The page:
In this section we’ll set the scene for the rest of the series, so we’ll need a fair amount of detail. Let’s go through some details of the current application:
- What the current architecture limitations are
- Understand reasons for the migration
- Understand how we’ll start to tackle breaking it down
What is Splitoo?
Naturally, it makes sense to start with the business domain of Splitoo. This way we’ll understand why I’m going down the path of AWS Lambda as a primary workhorse in the application stack.
Firstly what is Splitoo?
Splitoo is a finance application for sharing costs with people you know.
Users create plans, which detail a price and schedule of payment. Then, the user shares the link with a friend, colleague or neighbour to split the cost on something. Splitoo is used to split costs (or even make a profit!) on sports team memberships, costs of family movie streaming packages and more.
You don’t need to know that much about Splitoo for the purposes of this series though. But, we do need to know some details about the technology stack.
So let’s cover that off now!
Splitoo is built as a web-based Single Page Application built with a React front-end. Splitoo has a NodeJS backend for (*cough* somewhat) REST-ful HTTP Web API’s delivered with Express and uses Postgres database for persistence.
The entire application is built with and deployed by Heroku, as one big build and deploy step (everything ships at once). Lastly, Splitoo operates with a single staging environment, before promotion to production.
Does that all make sense so far? Hopefully!
With the tech stack in mind let’s take a closer look at the Splitoo architecture.
The Splitoo Architecture
As you can see from the diagram both the front and backend is served from the same process. It’s almost an old school three-tier architecture.
A three-tier architecture is an application built in (you guessed it!) three tiers. Usually this is a presentation layer (with no business logic), an application layer (with lots of business logic) and a persistence layer that stores the current state of the application.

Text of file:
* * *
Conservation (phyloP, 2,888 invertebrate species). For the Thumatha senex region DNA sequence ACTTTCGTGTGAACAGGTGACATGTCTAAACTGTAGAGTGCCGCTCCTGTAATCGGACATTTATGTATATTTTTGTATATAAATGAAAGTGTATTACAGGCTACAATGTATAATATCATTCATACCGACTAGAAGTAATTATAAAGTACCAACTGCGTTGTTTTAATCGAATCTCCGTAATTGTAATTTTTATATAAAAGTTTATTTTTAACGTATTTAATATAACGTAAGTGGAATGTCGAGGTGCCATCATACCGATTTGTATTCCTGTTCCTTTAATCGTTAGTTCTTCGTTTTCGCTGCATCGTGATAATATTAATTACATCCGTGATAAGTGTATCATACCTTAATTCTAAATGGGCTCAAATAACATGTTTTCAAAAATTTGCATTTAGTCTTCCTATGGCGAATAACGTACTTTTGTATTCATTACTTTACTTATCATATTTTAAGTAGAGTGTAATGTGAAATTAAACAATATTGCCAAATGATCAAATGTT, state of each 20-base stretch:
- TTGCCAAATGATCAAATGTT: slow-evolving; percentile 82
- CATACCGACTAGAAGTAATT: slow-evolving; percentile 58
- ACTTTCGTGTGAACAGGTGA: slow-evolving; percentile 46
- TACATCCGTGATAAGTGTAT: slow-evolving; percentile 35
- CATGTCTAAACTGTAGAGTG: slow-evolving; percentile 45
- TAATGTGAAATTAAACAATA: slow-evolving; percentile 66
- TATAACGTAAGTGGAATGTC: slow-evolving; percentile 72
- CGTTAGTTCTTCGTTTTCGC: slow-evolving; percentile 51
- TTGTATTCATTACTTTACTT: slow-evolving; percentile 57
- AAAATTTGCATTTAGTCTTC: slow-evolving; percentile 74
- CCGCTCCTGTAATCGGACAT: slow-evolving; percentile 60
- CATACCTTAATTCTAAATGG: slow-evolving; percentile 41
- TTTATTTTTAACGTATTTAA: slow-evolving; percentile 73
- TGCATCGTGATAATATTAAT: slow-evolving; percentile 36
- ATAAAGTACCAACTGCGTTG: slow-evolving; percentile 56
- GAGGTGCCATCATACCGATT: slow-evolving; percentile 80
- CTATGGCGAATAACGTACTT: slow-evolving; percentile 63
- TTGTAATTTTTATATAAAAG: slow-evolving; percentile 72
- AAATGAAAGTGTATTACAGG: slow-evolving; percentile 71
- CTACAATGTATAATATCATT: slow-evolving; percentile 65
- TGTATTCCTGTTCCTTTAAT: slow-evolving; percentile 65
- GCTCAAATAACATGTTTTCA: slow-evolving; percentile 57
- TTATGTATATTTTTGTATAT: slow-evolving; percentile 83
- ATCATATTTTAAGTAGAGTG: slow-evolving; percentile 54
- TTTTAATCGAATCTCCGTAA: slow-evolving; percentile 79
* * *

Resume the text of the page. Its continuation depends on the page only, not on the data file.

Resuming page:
The three-tier architecture is great for getting simple projects off the ground as it keeps things nice and simple. It’s the Volkswagen Golf of architectures. Safe. Reliable. Get’s the job done. But, if you suddenly find yourself overrun with newborn children (or flooded with cash) you might need to branch out to a family van, or a zippy sports bike, depending on what you’re in to!
Whilst I sing the praises of the three-tier architecture as a nice, vanilla get-up-and-running type architecture, it does have some downsides.
Let’s address these now.
The main difficulties with this architecture are:
- Performance optimisations are hard. For instance: requests for basic assets (files, images, css) share resources with the API’s of the back-end. So if Splitoo receives a surge of traffic from Google for the homepage, users accessing their plan details will be affected.
- It’s not that easy to monitor. The infrastructure is on a shared host, so it’s hard to get fine grained metrics. If we have a single API that’s misbehaving (let’s say using too much memory) we risk taking down the entire application.
- It can get messy. A monolithic app like this can quickly become an infamous ball-of-mud architecture where concerns are totally muddled and the maintenance cost spirals out of control.
- It has a riskier deployment process. Monolithic applications by definition have to be deployed all together. This means you risk sinking the full app at the cost of updating one small part. Also, as an application (and business scales) it makes good sense to break an application down so that different teams can deliver independently.